Saudi economy becoming less dependent on oil

According to a senior IMF official, Saudi Arabia’s non-oil economic growth will be supported by government-led reforms and growth in private investment in new sectors. The Saudi Arabian economy grew 8.7% last year, as high oil prices boosted revenue, leading to the kingdom’s first budget surplus in almost 10 years. This year, however, the IMF forecasts Saudi GDP growth to more than halve, to 3.1%, in line with the forecast for Middle East oil exporters. Nevertheless, the forecast is higher than the 2.6% growth rate that the IMF projected in January.

The director for the Middle East and Central Asia at the IMF, Jihad Azour, stated that the implementation of new OPEC+ quotas would cause the oil sector to slow down, adding that the impact on the kingdom’s budget depended on prices. “The drop in production will affect growth because output will decline, but revenues could grow and this could have a positive impact on both external accounts, the reserves, and the budget deficit,” he said.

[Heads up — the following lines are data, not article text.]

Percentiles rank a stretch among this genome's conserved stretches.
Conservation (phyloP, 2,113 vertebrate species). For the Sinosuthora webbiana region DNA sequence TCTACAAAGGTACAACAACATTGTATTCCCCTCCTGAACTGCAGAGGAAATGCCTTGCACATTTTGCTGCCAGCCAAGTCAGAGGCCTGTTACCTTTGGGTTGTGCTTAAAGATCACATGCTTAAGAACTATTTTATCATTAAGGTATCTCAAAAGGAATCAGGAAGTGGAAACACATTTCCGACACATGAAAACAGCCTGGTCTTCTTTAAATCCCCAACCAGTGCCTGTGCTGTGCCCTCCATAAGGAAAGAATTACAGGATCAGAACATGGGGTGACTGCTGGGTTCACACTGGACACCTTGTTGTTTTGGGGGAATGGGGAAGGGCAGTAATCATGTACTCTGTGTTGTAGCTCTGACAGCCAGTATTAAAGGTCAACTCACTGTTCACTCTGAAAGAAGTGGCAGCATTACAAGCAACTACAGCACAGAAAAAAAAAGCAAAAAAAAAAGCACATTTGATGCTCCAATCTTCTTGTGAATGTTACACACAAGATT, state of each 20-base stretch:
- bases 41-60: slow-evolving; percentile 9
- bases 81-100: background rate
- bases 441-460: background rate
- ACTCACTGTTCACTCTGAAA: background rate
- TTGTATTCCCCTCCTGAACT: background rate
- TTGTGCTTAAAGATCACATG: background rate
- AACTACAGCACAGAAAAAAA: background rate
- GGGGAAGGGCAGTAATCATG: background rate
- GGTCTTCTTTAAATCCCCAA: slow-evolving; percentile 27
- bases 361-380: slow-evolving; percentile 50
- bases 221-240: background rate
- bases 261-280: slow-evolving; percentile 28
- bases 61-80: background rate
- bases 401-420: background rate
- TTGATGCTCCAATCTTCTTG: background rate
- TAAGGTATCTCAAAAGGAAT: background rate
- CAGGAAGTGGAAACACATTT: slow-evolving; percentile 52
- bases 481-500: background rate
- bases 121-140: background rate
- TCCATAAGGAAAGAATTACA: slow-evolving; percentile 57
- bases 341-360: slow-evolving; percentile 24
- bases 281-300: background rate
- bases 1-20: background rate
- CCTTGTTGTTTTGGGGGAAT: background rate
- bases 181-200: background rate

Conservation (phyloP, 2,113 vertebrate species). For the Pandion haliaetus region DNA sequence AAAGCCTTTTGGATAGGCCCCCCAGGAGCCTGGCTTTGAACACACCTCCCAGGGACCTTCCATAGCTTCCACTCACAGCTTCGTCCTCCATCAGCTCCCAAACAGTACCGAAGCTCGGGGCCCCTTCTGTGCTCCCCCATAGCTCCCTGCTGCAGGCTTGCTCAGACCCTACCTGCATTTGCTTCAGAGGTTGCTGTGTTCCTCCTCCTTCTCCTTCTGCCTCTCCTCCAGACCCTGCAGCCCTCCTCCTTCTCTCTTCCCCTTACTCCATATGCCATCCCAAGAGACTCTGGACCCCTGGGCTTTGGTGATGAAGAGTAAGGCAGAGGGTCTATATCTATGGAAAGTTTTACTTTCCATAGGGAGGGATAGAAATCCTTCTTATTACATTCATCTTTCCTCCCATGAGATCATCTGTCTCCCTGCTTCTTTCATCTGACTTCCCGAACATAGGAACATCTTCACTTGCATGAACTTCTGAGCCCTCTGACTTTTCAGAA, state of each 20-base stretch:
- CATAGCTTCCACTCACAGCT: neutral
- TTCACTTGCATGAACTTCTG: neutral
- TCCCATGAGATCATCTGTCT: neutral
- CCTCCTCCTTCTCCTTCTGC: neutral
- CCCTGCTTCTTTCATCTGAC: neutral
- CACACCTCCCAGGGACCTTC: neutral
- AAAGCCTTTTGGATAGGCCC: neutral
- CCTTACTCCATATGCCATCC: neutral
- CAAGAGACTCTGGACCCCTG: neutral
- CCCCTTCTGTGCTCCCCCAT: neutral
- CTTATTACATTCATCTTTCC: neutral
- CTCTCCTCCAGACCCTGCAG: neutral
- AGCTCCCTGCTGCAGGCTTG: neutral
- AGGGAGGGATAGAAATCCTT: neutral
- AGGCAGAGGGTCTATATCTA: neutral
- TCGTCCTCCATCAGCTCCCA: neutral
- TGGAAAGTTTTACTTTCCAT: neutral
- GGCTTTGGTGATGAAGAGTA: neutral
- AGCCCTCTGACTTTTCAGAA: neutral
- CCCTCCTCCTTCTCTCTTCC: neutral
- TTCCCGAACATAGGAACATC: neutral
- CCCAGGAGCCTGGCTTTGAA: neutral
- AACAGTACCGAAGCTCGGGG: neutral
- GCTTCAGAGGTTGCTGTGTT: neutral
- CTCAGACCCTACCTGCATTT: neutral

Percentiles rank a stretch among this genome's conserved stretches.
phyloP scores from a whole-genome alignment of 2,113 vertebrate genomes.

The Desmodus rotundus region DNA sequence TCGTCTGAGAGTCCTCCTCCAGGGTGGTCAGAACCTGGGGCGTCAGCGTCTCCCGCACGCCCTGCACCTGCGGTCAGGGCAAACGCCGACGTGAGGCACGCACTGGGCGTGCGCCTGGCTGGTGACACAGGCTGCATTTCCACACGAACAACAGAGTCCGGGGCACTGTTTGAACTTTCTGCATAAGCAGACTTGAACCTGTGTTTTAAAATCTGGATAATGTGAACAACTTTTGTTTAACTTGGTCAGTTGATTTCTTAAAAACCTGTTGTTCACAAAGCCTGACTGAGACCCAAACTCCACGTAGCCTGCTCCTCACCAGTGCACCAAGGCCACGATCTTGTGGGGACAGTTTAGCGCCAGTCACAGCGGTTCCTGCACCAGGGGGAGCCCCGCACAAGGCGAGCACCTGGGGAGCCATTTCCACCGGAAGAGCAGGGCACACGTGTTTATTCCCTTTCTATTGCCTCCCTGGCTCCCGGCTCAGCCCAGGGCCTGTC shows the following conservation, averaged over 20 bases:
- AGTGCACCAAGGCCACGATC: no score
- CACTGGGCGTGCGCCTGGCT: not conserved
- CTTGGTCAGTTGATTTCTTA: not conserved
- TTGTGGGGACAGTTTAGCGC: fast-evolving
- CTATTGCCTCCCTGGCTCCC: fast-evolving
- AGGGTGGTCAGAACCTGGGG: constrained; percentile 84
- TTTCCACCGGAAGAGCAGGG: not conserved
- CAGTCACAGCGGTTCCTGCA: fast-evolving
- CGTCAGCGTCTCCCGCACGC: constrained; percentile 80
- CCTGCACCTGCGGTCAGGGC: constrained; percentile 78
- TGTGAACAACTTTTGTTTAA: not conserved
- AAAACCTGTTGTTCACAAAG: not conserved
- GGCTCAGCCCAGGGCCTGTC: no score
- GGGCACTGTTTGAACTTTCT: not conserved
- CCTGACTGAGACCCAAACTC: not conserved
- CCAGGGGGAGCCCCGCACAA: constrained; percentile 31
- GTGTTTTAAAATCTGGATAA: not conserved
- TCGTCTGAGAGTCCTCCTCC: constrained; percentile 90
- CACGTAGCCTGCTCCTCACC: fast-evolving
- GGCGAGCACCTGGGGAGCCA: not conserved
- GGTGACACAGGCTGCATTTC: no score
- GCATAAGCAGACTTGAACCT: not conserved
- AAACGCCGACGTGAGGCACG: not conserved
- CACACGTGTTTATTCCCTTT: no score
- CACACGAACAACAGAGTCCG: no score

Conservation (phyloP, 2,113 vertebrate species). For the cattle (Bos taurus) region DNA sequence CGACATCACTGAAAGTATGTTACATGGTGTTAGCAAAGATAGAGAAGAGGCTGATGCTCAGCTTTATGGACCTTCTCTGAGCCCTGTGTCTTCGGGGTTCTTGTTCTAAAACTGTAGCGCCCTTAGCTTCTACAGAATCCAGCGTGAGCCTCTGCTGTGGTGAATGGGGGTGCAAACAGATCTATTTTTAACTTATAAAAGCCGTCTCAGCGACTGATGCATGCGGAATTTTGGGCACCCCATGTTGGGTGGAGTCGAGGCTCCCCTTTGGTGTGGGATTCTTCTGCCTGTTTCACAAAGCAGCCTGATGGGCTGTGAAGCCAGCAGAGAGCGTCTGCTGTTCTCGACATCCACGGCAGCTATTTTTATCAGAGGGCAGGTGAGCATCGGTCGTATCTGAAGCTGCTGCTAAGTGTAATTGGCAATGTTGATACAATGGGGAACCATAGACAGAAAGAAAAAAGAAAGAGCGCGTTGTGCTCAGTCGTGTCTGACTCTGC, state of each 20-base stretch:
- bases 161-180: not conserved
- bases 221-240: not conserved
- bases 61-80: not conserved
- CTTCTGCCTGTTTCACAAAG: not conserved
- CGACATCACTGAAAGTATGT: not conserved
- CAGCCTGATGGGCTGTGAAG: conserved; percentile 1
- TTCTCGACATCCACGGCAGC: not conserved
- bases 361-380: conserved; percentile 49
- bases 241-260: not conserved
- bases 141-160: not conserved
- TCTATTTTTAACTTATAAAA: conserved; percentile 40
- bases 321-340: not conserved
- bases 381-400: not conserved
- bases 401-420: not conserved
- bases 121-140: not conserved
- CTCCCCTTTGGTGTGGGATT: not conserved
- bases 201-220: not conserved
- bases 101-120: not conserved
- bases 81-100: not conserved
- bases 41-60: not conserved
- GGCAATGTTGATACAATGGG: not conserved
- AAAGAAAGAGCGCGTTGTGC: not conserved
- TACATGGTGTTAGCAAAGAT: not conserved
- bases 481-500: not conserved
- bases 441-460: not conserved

Saudi Arabia has reduced its dependence on oil in recent years, with the kingdom launching an ambitious economic transformation plan known as Vision 2030. The plan seeks to diversify the economy into sectors such as tourism, launch massive infrastructure projects, and develop the financial and private sectors. The size of the non-oil economy is growing, and it’s mainly driven by the private sector, according to Azour.

Azour believes that the Saudi economy’s strategy over the past five to six years has been successful in making the economy and public finances less dependent on the oil cycle. Although OPEC+ recently announced surprise cuts to oil production from May, initially driving up global prices, an uncertain demand outlook and global worries are currently weighing on prices.

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